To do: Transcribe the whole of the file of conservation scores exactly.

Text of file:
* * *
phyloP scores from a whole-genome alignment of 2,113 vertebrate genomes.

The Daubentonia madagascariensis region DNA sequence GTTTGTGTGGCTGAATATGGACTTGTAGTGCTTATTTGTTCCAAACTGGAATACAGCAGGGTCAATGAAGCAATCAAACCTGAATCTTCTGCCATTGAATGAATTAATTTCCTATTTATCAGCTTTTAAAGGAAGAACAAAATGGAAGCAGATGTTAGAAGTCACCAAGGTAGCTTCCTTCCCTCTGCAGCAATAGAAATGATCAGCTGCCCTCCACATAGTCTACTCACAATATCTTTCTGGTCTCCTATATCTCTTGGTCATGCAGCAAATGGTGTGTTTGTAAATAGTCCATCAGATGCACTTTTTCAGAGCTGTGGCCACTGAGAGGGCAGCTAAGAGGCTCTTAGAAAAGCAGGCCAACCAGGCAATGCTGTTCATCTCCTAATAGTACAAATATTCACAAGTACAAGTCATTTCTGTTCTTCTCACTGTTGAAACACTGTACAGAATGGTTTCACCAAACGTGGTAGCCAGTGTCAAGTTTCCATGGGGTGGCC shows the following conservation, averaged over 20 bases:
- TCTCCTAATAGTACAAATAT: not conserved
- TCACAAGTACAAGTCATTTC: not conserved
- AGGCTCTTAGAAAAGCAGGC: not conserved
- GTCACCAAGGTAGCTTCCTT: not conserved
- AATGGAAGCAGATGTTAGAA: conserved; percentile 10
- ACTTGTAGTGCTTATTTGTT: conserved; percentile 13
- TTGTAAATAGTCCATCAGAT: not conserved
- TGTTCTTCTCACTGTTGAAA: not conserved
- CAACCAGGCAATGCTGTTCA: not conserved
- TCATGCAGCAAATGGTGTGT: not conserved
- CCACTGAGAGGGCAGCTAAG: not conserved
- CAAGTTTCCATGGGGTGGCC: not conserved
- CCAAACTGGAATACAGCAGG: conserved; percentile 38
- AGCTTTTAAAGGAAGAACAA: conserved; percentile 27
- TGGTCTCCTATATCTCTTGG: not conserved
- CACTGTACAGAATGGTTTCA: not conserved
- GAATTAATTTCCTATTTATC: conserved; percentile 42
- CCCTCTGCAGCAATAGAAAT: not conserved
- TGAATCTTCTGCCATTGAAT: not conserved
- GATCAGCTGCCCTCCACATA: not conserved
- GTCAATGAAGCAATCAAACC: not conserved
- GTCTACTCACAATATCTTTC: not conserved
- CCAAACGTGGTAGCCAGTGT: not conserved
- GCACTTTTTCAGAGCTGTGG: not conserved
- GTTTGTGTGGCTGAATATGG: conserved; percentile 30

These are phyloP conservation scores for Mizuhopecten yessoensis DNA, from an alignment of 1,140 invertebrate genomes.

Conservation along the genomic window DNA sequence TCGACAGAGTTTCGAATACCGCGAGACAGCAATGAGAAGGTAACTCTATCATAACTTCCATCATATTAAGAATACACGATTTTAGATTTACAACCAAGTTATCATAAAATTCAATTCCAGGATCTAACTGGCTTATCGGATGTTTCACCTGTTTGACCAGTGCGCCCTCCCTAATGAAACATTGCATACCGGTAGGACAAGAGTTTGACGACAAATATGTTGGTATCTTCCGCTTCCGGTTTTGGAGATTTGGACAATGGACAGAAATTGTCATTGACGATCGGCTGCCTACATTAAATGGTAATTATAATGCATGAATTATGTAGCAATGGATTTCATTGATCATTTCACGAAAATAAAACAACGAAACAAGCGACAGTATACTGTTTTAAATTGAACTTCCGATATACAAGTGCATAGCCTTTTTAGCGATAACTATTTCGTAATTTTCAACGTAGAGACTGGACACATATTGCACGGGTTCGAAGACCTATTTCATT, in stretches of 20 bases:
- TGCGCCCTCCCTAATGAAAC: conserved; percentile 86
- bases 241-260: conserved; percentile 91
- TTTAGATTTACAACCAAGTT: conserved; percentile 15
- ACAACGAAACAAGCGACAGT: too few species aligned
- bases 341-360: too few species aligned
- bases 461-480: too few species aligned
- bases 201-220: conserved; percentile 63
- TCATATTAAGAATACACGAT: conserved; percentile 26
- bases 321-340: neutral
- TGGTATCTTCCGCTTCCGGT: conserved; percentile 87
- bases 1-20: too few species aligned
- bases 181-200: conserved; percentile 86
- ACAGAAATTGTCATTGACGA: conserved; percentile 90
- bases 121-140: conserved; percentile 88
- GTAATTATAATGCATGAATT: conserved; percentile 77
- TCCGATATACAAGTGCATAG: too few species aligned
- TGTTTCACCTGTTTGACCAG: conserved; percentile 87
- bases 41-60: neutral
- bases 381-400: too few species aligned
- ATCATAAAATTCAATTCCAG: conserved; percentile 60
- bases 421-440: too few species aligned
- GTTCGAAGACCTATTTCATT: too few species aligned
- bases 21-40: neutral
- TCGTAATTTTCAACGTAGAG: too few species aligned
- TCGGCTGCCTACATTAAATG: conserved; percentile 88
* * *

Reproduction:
phyloP scores from a whole-genome alignment of 2,113 vertebrate genomes.

The Daubentonia madagascariensis region DNA sequence GTTTGTGTGGCTGAATATGGACTTGTAGTGCTTATTTGTTCCAAACTGGAATACAGCAGGGTCAATGAAGCAATCAAACCTGAATCTTCTGCCATTGAATGAATTAATTTCCTATTTATCAGCTTTTAAAGGAAGAACAAAATGGAAGCAGATGTTAGAAGTCACCAAGGTAGCTTCCTTCCCTCTGCAGCAATAGAAATGATCAGCTGCCCTCCACATAGTCTACTCACAATATCTTTCTGGTCTCCTATATCTCTTGGTCATGCAGCAAATGGTGTGTTTGTAAATAGTCCATCAGATGCACTTTTTCAGAGCTGTGGCCACTGAGAGGGCAGCTAAGAGGCTCTTAGAAAAGCAGGCCAACCAGGCAATGCTGTTCATCTCCTAATAGTACAAATATTCACAAGTACAAGTCATTTCTGTTCTTCTCACTGTTGAAACACTGTACAGAATGGTTTCACCAAACGTGGTAGCCAGTGTCAAGTTTCCATGGGGTGGCC shows the following conservation, averaged over 20 bases:
- TCTCCTAATAGTACAAATAT: not conserved
- TCACAAGTACAAGTCATTTC: not conserved
- AGGCTCTTAGAAAAGCAGGC: not conserved
- GTCACCAAGGTAGCTTCCTT: not conserved
- AATGGAAGCAGATGTTAGAA: conserved; percentile 10
- ACTTGTAGTGCTTATTTGTT: conserved; percentile 13
- TTGTAAATAGTCCATCAGAT: not conserved
- TGTTCTTCTCACTGTTGAAA: not conserved
- CAACCAGGCAATGCTGTTCA: not conserved
- TCATGCAGCAAATGGTGTGT: not conserved
- CCACTGAGAGGGCAGCTAAG: not conserved
- CAAGTTTCCATGGGGTGGCC: not conserved
- CCAAACTGGAATACAGCAGG: conserved; percentile 38
- AGCTTTTAAAGGAAGAACAA: conserved; percentile 27
- TGGTCTCCTATATCTCTTGG: not conserved
- CACTGTACAGAATGGTTTCA: not conserved
- GAATTAATTTCCTATTTATC: conserved; percentile 42
- CCCTCTGCAGCAATAGAAAT: not conserved
- TGAATCTTCTGCCATTGAAT: not conserved
- GATCAGCTGCCCTCCACATA: not conserved
- GTCAATGAAGCAATCAAACC: not conserved
- GTCTACTCACAATATCTTTC: not conserved
- CCAAACGTGGTAGCCAGTGT: not conserved
- GCACTTTTTCAGAGCTGTGG: not conserved
- GTTTGTGTGGCTGAATATGG: conserved; percentile 30

These are phyloP conservation scores for Mizuhopecten yessoensis DNA, from an alignment of 1,140 invertebrate genomes.

Conservation along the genomic window DNA sequence TCGACAGAGTTTCGAATACCGCGAGACAGCAATGAGAAGGTAACTCTATCATAACTTCCATCATATTAAGAATACACGATTTTAGATTTACAACCAAGTTATCATAAAATTCAATTCCAGGATCTAACTGGCTTATCGGATGTTTCACCTGTTTGACCAGTGCGCCCTCCCTAATGAAACATTGCATACCGGTAGGACAAGAGTTTGACGACAAATATGTTGGTATCTTCCGCTTCCGGTTTTGGAGATTTGGACAATGGACAGAAATTGTCATTGACGATCGGCTGCCTACATTAAATGGTAATTATAATGCATGAATTATGTAGCAATGGATTTCATTGATCATTTCACGAAAATAAAACAACGAAACAAGCGACAGTATACTGTTTTAAATTGAACTTCCGATATACAAGTGCATAGCCTTTTTAGCGATAACTATTTCGTAATTTTCAACGTAGAGACTGGACACATATTGCACGGGTTCGAAGACCTATTTCATT, in stretches of 20 bases:
- TGCGCCCTCCCTAATGAAAC: conserved; percentile 86
- bases 241-260: conserved; percentile 91
- TTTAGATTTACAACCAAGTT: conserved; percentile 15
- ACAACGAAACAAGCGACAGT: too few species aligned
- bases 341-360: too few species aligned
- bases 461-480: too few species aligned
- bases 201-220: conserved; percentile 63
- TCATATTAAGAATACACGAT: conserved; percentile 26
- bases 321-340: neutral
- TGGTATCTTCCGCTTCCGGT: conserved; percentile 87
- bases 1-20: too few species aligned
- bases 181-200: conserved; percentile 86
- ACAGAAATTGTCATTGACGA: conserved; percentile 90
- bases 121-140: conserved; percentile 88
- GTAATTATAATGCATGAATT: conserved; percentile 77
- TCCGATATACAAGTGCATAG: too few species aligned
- TGTTTCACCTGTTTGACCAG: conserved; percentile 87
- bases 41-60: neutral
- bases 381-400: too few species aligned
- ATCATAAAATTCAATTCCAG: conserved; percentile 60
- bases 421-440: too few species aligned
- GTTCGAAGACCTATTTCATT: too few species aligned
- bases 21-40: neutral
- TCGTAATTTTCAACGTAGAG: too few species aligned
- TCGGCTGCCTACATTAAATG: conserved; percentile 88